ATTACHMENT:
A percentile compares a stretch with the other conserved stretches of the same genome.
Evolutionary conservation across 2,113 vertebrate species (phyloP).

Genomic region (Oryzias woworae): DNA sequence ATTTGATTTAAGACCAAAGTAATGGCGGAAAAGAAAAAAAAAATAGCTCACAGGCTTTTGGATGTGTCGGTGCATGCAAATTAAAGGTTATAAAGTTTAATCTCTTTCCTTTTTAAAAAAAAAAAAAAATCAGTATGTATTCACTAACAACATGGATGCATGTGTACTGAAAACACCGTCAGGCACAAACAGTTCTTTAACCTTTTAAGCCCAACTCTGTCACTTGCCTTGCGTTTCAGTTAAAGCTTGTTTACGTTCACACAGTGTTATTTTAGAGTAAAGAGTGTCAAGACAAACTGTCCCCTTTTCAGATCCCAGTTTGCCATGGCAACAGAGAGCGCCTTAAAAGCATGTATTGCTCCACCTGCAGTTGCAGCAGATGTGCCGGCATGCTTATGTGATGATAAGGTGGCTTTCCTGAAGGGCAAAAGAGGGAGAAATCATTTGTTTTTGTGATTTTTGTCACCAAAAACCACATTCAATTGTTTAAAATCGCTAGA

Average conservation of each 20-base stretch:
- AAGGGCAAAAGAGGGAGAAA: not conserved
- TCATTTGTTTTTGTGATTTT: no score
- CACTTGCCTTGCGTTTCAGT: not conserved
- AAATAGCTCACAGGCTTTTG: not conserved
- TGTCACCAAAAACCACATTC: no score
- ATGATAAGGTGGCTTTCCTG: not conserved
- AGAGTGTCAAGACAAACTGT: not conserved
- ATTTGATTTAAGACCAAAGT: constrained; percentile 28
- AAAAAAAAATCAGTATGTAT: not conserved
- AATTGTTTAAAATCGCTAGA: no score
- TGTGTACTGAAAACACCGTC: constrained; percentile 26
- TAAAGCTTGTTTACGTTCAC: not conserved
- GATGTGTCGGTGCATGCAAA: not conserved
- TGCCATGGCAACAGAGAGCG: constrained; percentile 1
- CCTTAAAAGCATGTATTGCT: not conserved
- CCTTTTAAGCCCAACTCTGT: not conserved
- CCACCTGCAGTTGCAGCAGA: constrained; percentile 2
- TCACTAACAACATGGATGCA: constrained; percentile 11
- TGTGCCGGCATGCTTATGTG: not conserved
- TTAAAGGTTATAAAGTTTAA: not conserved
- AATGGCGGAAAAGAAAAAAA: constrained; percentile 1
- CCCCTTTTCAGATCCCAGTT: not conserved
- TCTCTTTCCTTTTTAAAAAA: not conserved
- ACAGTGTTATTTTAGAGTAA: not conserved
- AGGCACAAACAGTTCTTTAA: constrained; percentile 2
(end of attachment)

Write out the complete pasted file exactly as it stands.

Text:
A percentile compares a stretch with the other conserved stretches of the same genome.
Evolutionary conservation across 2,113 vertebrate species (phyloP).

Genomic region (Oryzias woworae): DNA sequence ATTTGATTTAAGACCAAAGTAATGGCGGAAAAGAAAAAAAAAATAGCTCACAGGCTTTTGGATGTGTCGGTGCATGCAAATTAAAGGTTATAAAGTTTAATCTCTTTCCTTTTTAAAAAAAAAAAAAAATCAGTATGTATTCACTAACAACATGGATGCATGTGTACTGAAAACACCGTCAGGCACAAACAGTTCTTTAACCTTTTAAGCCCAACTCTGTCACTTGCCTTGCGTTTCAGTTAAAGCTTGTTTACGTTCACACAGTGTTATTTTAGAGTAAAGAGTGTCAAGACAAACTGTCCCCTTTTCAGATCCCAGTTTGCCATGGCAACAGAGAGCGCCTTAAAAGCATGTATTGCTCCACCTGCAGTTGCAGCAGATGTGCCGGCATGCTTATGTGATGATAAGGTGGCTTTCCTGAAGGGCAAAAGAGGGAGAAATCATTTGTTTTTGTGATTTTTGTCACCAAAAACCACATTCAATTGTTTAAAATCGCTAGA

Average conservation of each 20-base stretch:
- AAGGGCAAAAGAGGGAGAAA: not conserved
- TCATTTGTTTTTGTGATTTT: no score
- CACTTGCCTTGCGTTTCAGT: not conserved
- AAATAGCTCACAGGCTTTTG: not conserved
- TGTCACCAAAAACCACATTC: no score
- ATGATAAGGTGGCTTTCCTG: not conserved
- AGAGTGTCAAGACAAACTGT: not conserved
- ATTTGATTTAAGACCAAAGT: constrained; percentile 28
- AAAAAAAAATCAGTATGTAT: not conserved
- AATTGTTTAAAATCGCTAGA: no score
- TGTGTACTGAAAACACCGTC: constrained; percentile 26
- TAAAGCTTGTTTACGTTCAC: not conserved
- GATGTGTCGGTGCATGCAAA: not conserved
- TGCCATGGCAACAGAGAGCG: constrained; percentile 1
- CCTTAAAAGCATGTATTGCT: not conserved
- CCTTTTAAGCCCAACTCTGT: not conserved
- CCACCTGCAGTTGCAGCAGA: constrained; percentile 2
- TCACTAACAACATGGATGCA: constrained; percentile 11
- TGTGCCGGCATGCTTATGTG: not conserved
- TTAAAGGTTATAAAGTTTAA: not conserved
- AATGGCGGAAAAGAAAAAAA: constrained; percentile 1
- CCCCTTTTCAGATCCCAGTT: not conserved
- TCTCTTTCCTTTTTAAAAAA: not conserved
- ACAGTGTTATTTTAGAGTAA: not conserved
- AGGCACAAACAGTTCTTTAA: constrained; percentile 2